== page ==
“Whether these volunteers are missionizing to olim or just doing the gardening, we should not be partnering with Messianics,” said Shannon Nuszen, founder and director of Beyneynu.
By Judy Lash Balint, JNS
In a strongly worded letter dated Dec. 6, leaders of Beyneynu, an Israeli nonprofit group dedicated to “good relations,” calls for the Jewish Agency for Israel (JAFI) to investigate and put an end to their partnership with Return Ministries, a Canadian Christian group they say has an openly missionary agenda.
Return Ministries, headed by Dean Bye, runs the Aliyah Return Center operating at JAFI’s Bikat Kinarot educational complex in the Jordan Valley. The goal of the center is to assist with the absorption of new immigrants, including lone soldiers in the Israel Defense Forces.
The letter, sent to JAFI chairman Isaac Herzog and members of the JAFI Board of Governors, includes a link to video footage of Aliyah Return Center leaders who laud the partnership with JAFI.
“What’s really amazing is that there’s this partnership with the Jewish Agency with the Aliyah Return Center that’s headed in this country by a Messianic Jew,” exclaims Bye in the video. The center is run by his son-in-law, Chaim Malespin, a self-proclaimed Messianic Jew.
The Return Ministries website states: “Return Ministries is honored to facilitate this huge multi-million-dollar project in which nations are being exhorted to serve alongside Christians and the Jewish Agency for Israel in fundraising, restoring the older buildings and preparing the Bikat Kinarot Center to receive and settle more and more Olim. Our prayer is that this will be the first of many International Christian ‘Return Teaching Centers’ established in the land of Israel.”
Natan Sharansky, who served as chairman of the Jewish Agency between 2009 and 2018 when cooperation with Return Ministries was initiated, told JNS that he was unaware of the agreement with the Canadian Christian group. “Any missionary activity is of course, absolutely unacceptable,” he said.
Sharansky noted that during his term, there was “very positive cooperation with Christian organizations all over the world. I don’t see anything bad in it.”
He said he was particularly grateful for the assistance of Christian volunteers who were on the ground in Ukraine when hostilities with Russia broke out in 2014 and Jewish Agency emissaries were in short supply. More than 30,000 Ukrainians made aliyah between 2014 and 2018.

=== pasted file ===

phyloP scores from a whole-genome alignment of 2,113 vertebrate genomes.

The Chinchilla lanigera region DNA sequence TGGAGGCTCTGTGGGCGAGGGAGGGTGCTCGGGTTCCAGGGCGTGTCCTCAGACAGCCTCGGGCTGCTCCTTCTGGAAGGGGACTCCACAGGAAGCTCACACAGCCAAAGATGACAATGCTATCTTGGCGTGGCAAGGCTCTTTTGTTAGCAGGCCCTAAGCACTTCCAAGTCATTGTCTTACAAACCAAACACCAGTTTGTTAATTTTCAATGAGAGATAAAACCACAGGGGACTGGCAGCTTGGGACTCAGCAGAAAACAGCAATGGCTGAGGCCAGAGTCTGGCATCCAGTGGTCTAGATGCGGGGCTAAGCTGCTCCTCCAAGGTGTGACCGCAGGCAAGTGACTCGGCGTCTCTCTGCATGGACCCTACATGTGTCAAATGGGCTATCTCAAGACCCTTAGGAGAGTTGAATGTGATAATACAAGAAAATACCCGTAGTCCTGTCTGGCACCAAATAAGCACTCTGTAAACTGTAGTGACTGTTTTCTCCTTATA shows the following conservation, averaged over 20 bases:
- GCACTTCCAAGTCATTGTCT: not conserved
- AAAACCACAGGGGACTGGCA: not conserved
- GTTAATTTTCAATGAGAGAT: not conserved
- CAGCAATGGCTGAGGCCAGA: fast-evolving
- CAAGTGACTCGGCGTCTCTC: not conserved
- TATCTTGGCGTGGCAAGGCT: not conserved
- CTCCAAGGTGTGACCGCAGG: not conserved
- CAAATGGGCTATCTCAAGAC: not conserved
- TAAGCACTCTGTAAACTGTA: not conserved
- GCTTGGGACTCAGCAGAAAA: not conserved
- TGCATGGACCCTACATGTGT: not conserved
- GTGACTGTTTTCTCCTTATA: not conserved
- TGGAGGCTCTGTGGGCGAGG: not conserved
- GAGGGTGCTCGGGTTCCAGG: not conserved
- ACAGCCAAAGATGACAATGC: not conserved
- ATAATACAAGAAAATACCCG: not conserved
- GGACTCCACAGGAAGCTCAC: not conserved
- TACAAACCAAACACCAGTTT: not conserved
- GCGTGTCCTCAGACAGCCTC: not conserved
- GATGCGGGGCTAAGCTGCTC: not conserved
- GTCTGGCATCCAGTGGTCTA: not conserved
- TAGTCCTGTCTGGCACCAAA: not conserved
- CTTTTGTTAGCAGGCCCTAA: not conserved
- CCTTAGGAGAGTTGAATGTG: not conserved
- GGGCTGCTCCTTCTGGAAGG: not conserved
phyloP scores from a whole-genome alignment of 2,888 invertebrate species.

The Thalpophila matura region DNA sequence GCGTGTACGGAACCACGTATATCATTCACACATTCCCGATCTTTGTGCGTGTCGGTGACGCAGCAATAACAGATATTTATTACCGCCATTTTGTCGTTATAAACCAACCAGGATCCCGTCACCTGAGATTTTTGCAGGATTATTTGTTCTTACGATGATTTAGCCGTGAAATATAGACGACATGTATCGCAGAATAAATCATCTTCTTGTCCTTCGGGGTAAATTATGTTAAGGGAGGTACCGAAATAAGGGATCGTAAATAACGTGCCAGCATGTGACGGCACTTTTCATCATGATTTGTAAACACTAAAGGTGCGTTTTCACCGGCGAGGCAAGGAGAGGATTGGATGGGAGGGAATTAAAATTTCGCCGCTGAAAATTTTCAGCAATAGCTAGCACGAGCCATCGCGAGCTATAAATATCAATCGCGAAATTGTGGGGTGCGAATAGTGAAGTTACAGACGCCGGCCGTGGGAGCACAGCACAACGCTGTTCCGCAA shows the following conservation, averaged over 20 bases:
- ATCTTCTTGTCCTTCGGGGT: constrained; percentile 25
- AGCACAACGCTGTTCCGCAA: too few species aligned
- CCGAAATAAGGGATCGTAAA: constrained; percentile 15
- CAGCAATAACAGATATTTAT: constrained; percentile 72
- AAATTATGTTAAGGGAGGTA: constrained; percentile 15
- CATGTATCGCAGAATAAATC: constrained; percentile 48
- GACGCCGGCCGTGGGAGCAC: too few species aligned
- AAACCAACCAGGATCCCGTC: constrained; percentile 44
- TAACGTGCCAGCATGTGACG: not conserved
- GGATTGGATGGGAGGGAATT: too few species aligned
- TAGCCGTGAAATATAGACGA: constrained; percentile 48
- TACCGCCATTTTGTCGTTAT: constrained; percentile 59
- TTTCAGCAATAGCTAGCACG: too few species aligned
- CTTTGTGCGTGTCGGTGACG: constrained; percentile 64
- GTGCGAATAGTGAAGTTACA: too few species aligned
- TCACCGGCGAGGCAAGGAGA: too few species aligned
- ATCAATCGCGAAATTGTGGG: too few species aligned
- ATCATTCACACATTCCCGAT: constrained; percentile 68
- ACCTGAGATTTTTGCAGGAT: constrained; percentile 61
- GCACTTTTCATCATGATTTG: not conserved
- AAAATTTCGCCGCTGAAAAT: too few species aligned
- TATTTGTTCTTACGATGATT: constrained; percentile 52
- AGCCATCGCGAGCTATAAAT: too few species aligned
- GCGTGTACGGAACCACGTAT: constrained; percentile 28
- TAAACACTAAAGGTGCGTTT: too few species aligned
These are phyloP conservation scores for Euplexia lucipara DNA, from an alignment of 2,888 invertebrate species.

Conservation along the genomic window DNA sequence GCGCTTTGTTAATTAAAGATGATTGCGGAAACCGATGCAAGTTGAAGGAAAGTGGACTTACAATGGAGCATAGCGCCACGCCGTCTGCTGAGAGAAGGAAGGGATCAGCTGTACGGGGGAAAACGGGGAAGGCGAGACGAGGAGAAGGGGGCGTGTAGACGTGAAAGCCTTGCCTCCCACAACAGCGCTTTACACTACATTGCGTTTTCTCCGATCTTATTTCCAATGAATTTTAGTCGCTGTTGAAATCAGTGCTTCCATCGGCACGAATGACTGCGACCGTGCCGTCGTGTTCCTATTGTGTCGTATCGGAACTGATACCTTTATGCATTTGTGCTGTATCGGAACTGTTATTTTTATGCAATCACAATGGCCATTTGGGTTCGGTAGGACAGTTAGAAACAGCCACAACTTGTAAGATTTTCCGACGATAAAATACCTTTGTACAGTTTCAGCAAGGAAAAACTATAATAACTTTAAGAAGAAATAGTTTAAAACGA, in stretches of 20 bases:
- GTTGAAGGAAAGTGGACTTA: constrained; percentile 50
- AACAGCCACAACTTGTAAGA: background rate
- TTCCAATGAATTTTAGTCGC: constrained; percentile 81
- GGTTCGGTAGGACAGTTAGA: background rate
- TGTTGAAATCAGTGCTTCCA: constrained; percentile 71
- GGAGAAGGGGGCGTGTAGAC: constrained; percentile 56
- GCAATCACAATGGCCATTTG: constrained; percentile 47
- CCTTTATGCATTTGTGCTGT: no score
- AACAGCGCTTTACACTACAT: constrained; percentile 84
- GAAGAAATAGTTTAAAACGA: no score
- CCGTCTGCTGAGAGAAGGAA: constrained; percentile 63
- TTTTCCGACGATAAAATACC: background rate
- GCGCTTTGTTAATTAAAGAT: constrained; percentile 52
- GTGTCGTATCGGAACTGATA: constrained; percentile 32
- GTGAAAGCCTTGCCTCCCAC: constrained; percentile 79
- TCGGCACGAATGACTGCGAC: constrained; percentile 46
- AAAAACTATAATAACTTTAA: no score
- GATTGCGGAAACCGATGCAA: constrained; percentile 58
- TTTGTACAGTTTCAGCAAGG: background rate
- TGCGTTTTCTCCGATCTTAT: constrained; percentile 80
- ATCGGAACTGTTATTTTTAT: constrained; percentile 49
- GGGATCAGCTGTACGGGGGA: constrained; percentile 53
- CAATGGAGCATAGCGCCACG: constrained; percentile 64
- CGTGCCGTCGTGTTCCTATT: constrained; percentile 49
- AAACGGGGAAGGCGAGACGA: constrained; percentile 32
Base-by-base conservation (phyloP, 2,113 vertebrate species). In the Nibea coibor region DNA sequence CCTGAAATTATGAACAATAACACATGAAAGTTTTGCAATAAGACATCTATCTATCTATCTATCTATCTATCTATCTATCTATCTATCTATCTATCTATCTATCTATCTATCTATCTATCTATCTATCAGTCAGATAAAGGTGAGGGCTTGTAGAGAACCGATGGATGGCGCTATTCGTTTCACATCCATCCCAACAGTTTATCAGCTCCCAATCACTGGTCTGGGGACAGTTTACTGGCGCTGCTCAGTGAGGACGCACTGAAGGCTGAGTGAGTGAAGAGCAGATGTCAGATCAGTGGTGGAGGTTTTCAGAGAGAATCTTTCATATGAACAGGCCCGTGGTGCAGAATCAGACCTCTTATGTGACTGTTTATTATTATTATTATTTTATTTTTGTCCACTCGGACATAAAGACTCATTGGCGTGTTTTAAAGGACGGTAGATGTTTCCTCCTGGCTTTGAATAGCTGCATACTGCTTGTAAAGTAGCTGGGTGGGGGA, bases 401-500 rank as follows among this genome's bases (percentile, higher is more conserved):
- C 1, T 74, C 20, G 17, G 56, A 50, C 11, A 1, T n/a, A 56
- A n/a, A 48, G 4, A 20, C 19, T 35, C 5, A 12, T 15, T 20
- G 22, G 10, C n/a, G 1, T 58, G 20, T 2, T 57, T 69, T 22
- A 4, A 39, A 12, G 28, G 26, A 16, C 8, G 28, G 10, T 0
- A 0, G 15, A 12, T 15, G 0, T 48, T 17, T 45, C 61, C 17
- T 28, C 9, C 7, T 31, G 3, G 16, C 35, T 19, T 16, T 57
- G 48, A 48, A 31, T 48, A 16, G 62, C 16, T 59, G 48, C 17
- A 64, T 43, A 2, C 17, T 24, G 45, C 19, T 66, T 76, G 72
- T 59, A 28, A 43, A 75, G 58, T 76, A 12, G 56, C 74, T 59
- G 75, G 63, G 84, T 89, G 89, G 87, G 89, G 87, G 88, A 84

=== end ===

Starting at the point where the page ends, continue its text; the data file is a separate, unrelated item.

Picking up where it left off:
‘Grave mistake happened here’
The partnership of Return Ministries and JAFI appears to be a magnet for other missionary groups to operate in northern Israel near the iconic Kibbutz Degania.
In a recent issue of Laborers with Christ News, the directors—a Christian couple living in Beit Zera, a kibbutz adjacent to Bikat Kinarot—write: “The ministry of the ARC located in Beit Zera is likened to a busy, buzzing beehive. In fact, we haven’t seen a busier ministry in all our years of missionary service.”
Shannon Nuszen, founder and director of Beyneynu, and Rabbi Tovia Singer, its outreach Judaism director, assert in their letter that “a partnership between the Jewish Agency and any segment of the Messianic movement is a slap in the face to Jewish communities that have been struggling for decades to defend the integrity of Jewish identity in the face of messianic/missionary efforts.”
Nuszen told JNS: “Essentially, what we have here is a partnership that legitimates Messianics. No Diaspora community would allow that. For some reason, this grave mistake has happened here in Israel.”
JAFI officials declined JNS requests for an interview. However, it sent a written response to the Beyneynu letter that says that the formal agreement with Return Ministries is “to provide volunteers and to assist with construction, maintenance and landscaping work.” The contractual framework stipulates that any kind of missionary activity is strictly prohibited.
The JAFI statement goes on to explain that Return Ministries has no involvement with any JAFI programming. “The Jewish Agency will make no compromise on allowing any missionary activity.” Responding to the Beyneynu allegations of missionary intent on the part of Return Ministries, JAFI stated: “… they do raise grave questions and concerns for us concerning our relationship with Return Ministries. We are examining the allegations and intend to take firm action if they are found to be correct.”
After reading the JAFI statement, Nuszen told JNS, “Whether these volunteers are missionizing to olim or just doing the gardening, we should not be partnering with Messianics. I assure you we are on the same side with regard to safeguarding the Jewish future, and we would be happy to help the Jewish Agency address this serious matter.”